Number 2 is educating the Canadian consumer about all the layers at Panera. We opened with a big splash, but it’s about them knowing what Panera is all about and how they can use us. We need to explain our brand to Canadians.
F&H: What makes Panera stand out from other sandwich-type stores in Toronto?
CM: It’s all about the bread, which is baked fresh, every day. And at the end of the day, leftovers are donated to charity. But our sauces are also made fresh. We don’t use secret sauce, we use chipotle mayo sauce. Our produce is delivered five days a week to our cafés, and we use organic produce in a lot of our items. We use hothouse tomatoes, fresh meats and antibiotic-free chicken.
F&H: Do you find the health and wellness trend is driving more traffic into your stores?
CM: Panera has been ahead of the curve for about 10 to 12 years. The nice thing that has happened in the past 12 to 18 months — which has been very tough on the industry — is that people are recognizing us even more now. We have always been committed to quality fresh product, and we don’t take shortcuts. I think more and more people, when they look at true value equations, and not just the price they pay, they know we’re using quality ingredients. They can taste the difference.
F&H: How have sales been since you opened your cafés?
CM: We are very happy with our sales. We continue to grow and word of mouth continues to grow, too. We opened the Richmond Hill location in October of last year and customers lined-up out the door. [The Square One store opened in Mississauga, Ont., in November 2008; the Thornhill location opened in January 2009.] It was a little bit overwhelming those first two weeks, but to Panera’s credit, there was a crew of people up here from the U.S. helping me out at every turn.
F&H: When I was pulling up, I think I spotted drive-thru capability built into the structure. Is this in the cards in the near future?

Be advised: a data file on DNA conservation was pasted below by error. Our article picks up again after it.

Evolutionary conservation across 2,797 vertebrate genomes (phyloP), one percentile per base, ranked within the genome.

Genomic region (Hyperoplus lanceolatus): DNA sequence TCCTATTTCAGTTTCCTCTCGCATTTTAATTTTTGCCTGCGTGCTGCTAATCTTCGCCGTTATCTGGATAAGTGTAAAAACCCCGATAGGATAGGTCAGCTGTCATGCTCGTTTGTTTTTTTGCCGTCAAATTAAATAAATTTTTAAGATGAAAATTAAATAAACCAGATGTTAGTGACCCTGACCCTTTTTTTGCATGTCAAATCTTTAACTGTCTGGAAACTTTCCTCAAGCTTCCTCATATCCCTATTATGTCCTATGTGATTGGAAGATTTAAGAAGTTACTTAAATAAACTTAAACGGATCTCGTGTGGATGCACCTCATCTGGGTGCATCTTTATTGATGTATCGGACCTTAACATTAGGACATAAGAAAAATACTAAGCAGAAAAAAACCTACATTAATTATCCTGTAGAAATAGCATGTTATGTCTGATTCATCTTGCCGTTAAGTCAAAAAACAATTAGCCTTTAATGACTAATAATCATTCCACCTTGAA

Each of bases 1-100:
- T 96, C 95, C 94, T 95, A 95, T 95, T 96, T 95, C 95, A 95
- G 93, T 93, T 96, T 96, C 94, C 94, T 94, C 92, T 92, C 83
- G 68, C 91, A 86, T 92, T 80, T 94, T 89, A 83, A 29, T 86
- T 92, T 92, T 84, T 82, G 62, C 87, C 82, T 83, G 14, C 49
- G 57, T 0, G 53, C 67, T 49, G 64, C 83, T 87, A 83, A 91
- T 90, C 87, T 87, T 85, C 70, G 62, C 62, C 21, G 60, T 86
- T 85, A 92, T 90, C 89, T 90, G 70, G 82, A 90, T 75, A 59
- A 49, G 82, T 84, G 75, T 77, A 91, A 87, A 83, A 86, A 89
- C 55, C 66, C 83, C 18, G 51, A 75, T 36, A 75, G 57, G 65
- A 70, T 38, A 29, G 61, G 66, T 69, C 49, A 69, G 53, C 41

CM: Panera has drive-thru locations opening in the U.S. right now. Our intent was to open three cafés, run them for about six to eight months, and then start our drive-thru operations.
F&H: The recession has been tough on the restaurant business in cities across North America. But Panera opened more stores, its same-store sales increased by 3.4 per cent, and the prices on some menu items were even increased. What makes it such a winning brand?
CM: It’s the focus Panera puts on the products, the people and great service, all in a really comfortable environment. It is also about the value equation Panera offers. In this industry, where people do trade down, we’ve found they trade up as well. Price is important to many people out there, but it’s also the value of what they’re getting. People also want to eat healthier and live longer. Panera is real food with real ingredients. The environment is also warm and inviting, and we have free Wi-Fi, so you will see a lot of people using their laptops here. Many customers use Panera as their office away from home.
F&H: Your stores are in suburban markets in the GTA right now. Are they also suited to an urban market?
CM: Very much so. We have heavy concentration in Chicago and Boston. Panera does well in both urban and suburban markets. With site selection and looking for the right market and demographic, a great deal of time and research goes into it. We only want the absolute best sites.
F&H: Are you eyeing any new locations right now? Do you have the rights for all of Canada, or are you interested in them?
CM: Yes, we are looking at two or three other locations for next year. Panera will grow, but we’ll do it right. Let’s just say it’s a work in progress. l